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The Best Song nominees will not be heard from at this year's ceremony.
Instead, to streamline the show, the songs will be played in short clips set to footage from their movies.

Mixed feelings about this.

Yes, it's according to how they do it. Mainly, if the 'short clips' aren't too short, and don't give the impresion that they don't much care about it. If they're long enough and in their original form, even if just overlaid on some film footage, you might be able to tell more about what the songs are really about than with 'guest stars'. In the years i watched the Oscars, I only ever saw one memorable performance, and that song didn't win, although that's neither here nor there to me. I wonder if there's still a 'best original movie score', there used to be but I'd forgotten all about it. Mancini would win these, and I'm sure Elmer Bernstein, Max Steiner, in the old days Virgil Thomson's beautiful score for 'louisiana Story' won it, but this last even shows the way that may have evolved, as Thomson didn't care for Korngold scores (he probably won an Oscar or two as well, Copland may have won for 'Red Pony', I don't remember, etc., and a lot of people think movie music 'tells you too much of what to feel'. I don't see this as a problem in most cases, but it sometimes is.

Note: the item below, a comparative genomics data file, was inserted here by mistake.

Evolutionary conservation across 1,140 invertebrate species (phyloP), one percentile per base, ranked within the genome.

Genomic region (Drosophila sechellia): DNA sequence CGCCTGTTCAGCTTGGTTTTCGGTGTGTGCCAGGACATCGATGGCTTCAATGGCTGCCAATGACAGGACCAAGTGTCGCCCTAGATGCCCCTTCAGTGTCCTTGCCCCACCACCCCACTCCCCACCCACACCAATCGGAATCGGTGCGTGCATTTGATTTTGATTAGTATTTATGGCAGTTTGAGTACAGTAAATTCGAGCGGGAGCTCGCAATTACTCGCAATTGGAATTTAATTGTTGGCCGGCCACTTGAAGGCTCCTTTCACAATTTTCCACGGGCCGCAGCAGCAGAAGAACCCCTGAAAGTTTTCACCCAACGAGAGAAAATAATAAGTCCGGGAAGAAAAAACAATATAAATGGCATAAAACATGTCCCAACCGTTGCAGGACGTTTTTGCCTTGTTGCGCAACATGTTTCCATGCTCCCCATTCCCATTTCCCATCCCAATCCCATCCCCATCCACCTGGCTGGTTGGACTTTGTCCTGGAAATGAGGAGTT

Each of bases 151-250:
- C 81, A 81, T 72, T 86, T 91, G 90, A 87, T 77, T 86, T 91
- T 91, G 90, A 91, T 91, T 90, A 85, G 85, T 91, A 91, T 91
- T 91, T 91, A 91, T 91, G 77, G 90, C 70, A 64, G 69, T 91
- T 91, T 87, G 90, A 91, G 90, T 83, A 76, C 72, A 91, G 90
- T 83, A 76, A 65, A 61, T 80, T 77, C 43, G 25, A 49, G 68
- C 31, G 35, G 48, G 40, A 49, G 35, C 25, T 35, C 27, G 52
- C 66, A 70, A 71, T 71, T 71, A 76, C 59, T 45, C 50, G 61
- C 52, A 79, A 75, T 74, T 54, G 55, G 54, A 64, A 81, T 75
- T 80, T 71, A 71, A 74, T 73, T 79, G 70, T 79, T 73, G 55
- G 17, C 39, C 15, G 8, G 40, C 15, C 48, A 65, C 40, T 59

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Yes, it's according to how they do it.

Very much so.

Yes, there is still a Best Original Score category. The Best Song performances tend to be hit or miss, but when they hit they’re often entertaining - A.R. Rahman’s appearance was a highlight of last year’s show and there was Hansard and Irglova’s rendition of “Falling Slowly” a couple of years back. This year, Marion Cotillard could have stopped the show with “Take It All,” which was easily the best number in “Nine.” On the other hand I won’t miss those Disney production numbers.

The Best Song performances really did consistently suck back in the days when they didn’t invite the original performers to do the song but brought in somebody else, usually with disagreeable results.

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The Best Song performances really did consistently suck back in the days when they didn’t invite the original performers to do the song but brought in somebody else, usually with disagreeable results.

The music and especially dancing were particularly bad this year.